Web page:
Memorabilia Monday: Original Campanile painting

john-clark-tidden

In our vault, we have a section for paintings, plaques and other items that can stand upright. The above item lives there.

Here’s the label on the back of the painting:

Tidden, John Clark

Original painting from which illustration for “Classes” in 1916 Campanile was produced.

Given by Elva Kalb Dumas in memory of E. F. Kalb, Rice ’16. 07-30-1965

wrc05223

John Clark Tidden, born 1889, was an early member of the Rice Institute Art and Architecture faculty. His artwork is sought after and examples show up in the  HETAG: Houston Earlier Texas Art Group newsletters.

Tidden also enjoyed drama. In 1921, he started “The Green Mask Players” with Caroline Levy and Mrs. Charles Robertson. Blanche Higginbotham a science teacher who taught at Houston South End Junior High, later South Jacinto High School managed the group. Their acting troupe was part of the Little Theatre Movement and was the first of its kind in Texas. On a side note, after looking at the Wikipedia entry, no one has added the Houston theatre to the listing of theatres. If you are a Wikipedia editor, that information would be an easy addition using the source below.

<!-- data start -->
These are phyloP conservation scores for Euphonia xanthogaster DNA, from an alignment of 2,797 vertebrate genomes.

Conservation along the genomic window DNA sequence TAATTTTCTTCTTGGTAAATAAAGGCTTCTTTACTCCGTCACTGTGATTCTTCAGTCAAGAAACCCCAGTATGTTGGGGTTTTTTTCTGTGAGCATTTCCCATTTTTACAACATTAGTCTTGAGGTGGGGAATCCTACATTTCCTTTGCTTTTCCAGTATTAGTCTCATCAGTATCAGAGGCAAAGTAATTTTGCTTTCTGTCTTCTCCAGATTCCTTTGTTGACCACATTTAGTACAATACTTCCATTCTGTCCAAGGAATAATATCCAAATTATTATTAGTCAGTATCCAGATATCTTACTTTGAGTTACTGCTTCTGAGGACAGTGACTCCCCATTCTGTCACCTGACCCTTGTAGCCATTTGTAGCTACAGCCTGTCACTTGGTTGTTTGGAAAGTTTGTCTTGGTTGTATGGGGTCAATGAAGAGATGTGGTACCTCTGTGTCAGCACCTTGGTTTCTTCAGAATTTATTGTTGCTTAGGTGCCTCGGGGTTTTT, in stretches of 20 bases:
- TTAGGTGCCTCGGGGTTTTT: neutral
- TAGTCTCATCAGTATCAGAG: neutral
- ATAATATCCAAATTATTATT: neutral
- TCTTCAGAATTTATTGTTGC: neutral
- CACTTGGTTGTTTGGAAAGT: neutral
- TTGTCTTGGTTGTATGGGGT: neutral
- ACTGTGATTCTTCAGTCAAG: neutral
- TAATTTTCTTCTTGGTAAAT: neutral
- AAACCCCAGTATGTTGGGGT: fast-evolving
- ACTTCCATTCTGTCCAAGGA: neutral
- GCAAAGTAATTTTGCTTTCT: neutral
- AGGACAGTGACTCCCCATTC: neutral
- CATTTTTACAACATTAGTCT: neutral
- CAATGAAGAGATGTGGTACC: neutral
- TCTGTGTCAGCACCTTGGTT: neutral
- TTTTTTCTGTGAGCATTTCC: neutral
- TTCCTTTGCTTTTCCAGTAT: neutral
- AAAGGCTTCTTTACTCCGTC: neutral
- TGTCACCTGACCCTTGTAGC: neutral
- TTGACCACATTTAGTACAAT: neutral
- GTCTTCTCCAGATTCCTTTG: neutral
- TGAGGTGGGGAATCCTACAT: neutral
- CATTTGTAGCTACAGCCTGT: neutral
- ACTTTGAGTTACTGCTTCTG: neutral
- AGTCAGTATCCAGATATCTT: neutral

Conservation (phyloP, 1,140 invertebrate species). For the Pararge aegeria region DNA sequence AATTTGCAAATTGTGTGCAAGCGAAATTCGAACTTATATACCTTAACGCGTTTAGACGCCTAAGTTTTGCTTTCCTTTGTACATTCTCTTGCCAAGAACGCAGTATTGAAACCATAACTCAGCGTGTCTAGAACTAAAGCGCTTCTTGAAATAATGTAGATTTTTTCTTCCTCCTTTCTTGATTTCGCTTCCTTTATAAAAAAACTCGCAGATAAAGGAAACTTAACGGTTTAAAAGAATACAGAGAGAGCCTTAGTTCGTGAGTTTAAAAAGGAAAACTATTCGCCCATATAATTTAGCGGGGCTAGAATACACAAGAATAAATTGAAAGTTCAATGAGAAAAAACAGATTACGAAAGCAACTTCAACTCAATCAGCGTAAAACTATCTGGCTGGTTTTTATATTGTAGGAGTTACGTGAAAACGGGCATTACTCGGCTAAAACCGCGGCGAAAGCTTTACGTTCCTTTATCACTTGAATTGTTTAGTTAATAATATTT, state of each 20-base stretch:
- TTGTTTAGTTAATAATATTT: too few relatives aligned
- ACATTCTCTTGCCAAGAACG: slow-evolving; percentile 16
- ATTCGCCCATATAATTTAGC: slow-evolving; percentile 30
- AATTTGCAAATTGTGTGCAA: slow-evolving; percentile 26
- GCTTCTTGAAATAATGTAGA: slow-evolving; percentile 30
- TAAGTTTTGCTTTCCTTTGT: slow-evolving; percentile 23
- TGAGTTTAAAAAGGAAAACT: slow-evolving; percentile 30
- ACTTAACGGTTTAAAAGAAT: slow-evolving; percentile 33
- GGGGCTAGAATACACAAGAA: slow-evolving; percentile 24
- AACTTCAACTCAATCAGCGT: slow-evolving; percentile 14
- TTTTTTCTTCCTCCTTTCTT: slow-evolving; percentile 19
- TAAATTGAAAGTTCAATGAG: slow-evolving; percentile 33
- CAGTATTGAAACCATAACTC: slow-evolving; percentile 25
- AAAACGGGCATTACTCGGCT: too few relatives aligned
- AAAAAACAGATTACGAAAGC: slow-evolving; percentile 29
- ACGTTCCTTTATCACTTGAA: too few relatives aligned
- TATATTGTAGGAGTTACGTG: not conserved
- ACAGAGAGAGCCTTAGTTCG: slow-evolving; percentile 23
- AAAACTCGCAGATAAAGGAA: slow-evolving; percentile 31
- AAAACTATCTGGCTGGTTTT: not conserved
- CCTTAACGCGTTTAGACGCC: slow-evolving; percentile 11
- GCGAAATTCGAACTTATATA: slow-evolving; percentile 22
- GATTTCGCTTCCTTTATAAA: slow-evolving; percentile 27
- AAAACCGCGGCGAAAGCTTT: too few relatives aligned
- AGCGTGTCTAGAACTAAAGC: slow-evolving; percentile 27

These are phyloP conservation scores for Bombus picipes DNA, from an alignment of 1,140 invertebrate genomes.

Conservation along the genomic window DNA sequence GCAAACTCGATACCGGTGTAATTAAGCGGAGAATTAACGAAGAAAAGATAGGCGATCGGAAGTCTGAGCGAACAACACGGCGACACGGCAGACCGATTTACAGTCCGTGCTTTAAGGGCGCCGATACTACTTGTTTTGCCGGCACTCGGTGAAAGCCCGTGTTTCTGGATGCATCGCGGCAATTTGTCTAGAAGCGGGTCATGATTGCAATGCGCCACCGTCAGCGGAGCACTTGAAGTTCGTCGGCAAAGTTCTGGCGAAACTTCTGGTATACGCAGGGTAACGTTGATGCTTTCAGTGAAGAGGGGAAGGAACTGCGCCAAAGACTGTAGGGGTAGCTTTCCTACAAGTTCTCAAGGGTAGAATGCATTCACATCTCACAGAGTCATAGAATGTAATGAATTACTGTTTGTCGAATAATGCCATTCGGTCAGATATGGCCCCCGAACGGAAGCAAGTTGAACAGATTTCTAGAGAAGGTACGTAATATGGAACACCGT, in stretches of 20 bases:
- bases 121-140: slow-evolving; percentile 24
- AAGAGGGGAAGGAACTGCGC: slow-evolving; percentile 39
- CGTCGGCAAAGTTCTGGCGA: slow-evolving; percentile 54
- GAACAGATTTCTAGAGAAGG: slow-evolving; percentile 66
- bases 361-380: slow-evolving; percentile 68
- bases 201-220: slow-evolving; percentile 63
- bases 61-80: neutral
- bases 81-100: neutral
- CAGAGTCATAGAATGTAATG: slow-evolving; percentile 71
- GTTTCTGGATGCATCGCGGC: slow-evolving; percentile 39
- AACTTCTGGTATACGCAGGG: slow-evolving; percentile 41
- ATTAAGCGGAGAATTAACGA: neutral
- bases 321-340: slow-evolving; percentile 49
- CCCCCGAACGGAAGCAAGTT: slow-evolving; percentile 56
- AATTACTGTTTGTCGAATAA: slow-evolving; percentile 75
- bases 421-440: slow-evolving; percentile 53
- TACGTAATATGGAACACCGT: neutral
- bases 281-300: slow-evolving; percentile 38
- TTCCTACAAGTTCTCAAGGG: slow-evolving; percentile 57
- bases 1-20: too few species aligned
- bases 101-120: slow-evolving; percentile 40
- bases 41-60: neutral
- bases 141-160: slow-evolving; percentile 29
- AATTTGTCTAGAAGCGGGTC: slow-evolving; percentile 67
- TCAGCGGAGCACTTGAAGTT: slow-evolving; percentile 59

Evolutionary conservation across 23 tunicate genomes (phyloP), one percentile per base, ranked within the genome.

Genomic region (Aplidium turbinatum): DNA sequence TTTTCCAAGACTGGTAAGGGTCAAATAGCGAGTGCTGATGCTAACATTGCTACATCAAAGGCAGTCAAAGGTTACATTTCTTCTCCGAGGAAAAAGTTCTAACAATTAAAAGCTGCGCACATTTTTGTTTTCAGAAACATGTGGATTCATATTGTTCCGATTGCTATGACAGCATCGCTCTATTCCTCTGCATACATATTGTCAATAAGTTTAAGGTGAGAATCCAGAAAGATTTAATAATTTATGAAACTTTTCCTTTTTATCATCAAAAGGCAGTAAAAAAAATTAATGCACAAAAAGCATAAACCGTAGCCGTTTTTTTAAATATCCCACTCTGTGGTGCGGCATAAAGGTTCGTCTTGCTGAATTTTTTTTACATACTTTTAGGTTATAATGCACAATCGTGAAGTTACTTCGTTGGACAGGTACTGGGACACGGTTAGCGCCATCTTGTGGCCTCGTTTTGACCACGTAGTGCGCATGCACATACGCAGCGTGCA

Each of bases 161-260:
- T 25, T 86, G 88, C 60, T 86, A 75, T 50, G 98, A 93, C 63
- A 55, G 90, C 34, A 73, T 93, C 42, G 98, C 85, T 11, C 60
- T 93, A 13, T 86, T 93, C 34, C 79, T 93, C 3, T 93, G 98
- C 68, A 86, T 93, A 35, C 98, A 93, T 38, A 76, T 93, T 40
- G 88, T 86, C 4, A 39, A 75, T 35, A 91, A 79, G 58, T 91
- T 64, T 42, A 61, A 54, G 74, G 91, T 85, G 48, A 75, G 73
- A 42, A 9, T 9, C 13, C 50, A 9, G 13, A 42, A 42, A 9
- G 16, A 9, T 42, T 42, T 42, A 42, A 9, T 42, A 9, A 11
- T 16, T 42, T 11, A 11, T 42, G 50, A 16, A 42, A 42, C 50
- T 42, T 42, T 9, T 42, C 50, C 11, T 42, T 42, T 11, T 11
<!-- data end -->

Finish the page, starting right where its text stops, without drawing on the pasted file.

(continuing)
It’s a little unclear what happened to Tidden after leaving Rice in 1925. One source has him marrying a Lois Little and refers to him as a commercial artist. If you know more, please let us know in the comments.

Sources used:

Texas High Schools: Classification and State Aid

The Little Theatre Review: A Forthnightly Survey

The Rice Thresher, December 11, 1925

 

One thought on “Memorabilia Monday: Original Campanile painting

  1. So pleased to stumble on this. Tidden’s art is scarce, so seeing another work is exciting. A little more info: Tidden moved back to his native New York City in 1925, at the time he and his wife divorced. He remarried, to Lois A. Little, in Manhattan on March 3, 1930. He had a successful career as an illustrator for national magazines, and as a portrait painter. He died in 1957, and is buried at Green-Wood Cemetery in Brooklyn. His first wife, Agnes Lilienberg Tidden, also an artist, remained in Houston and in 1927 remarried to Julian Muench, former Rice student, who had studied with JC Tidden as an undergraduate. Muench’s portrait of Julia Ideson is on view in the Ideson Building of Houston Public Library Downtown.

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